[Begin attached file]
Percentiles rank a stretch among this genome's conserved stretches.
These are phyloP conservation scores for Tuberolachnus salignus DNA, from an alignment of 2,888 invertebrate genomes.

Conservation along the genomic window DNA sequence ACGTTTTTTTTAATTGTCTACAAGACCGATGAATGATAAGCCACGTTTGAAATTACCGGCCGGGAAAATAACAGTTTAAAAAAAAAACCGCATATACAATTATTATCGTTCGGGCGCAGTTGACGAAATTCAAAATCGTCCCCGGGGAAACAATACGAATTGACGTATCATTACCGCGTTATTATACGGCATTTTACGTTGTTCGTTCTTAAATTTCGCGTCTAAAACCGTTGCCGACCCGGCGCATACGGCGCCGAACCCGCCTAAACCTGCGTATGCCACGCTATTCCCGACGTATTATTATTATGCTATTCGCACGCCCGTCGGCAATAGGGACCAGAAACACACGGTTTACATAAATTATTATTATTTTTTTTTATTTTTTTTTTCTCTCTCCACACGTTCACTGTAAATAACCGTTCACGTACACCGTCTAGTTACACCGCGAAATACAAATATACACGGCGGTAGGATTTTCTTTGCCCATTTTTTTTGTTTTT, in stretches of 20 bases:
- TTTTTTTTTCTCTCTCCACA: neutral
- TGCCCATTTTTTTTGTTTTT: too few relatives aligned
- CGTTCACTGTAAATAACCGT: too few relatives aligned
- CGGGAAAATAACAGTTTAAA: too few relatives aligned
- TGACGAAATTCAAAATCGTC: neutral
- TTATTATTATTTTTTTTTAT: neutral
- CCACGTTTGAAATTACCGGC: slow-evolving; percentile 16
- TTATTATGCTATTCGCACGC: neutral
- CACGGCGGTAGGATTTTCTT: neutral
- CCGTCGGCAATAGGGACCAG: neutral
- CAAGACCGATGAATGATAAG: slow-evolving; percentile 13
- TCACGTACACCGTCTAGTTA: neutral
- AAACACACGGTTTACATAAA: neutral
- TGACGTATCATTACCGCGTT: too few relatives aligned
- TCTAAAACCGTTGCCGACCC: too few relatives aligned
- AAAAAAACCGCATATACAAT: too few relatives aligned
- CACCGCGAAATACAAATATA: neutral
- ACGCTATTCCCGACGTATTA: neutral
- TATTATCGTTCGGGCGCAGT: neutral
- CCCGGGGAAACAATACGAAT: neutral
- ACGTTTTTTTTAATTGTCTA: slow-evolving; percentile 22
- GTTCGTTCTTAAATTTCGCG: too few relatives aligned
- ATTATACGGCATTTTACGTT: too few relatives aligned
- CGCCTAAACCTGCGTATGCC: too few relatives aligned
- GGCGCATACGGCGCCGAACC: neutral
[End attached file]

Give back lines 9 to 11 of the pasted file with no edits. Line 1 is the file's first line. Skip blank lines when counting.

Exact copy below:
- TTATTATTATTTTTTTTTAT: neutral
- CCACGTTTGAAATTACCGGC: slow-evolving; percentile 16
- TTATTATGCTATTCGCACGC: neutral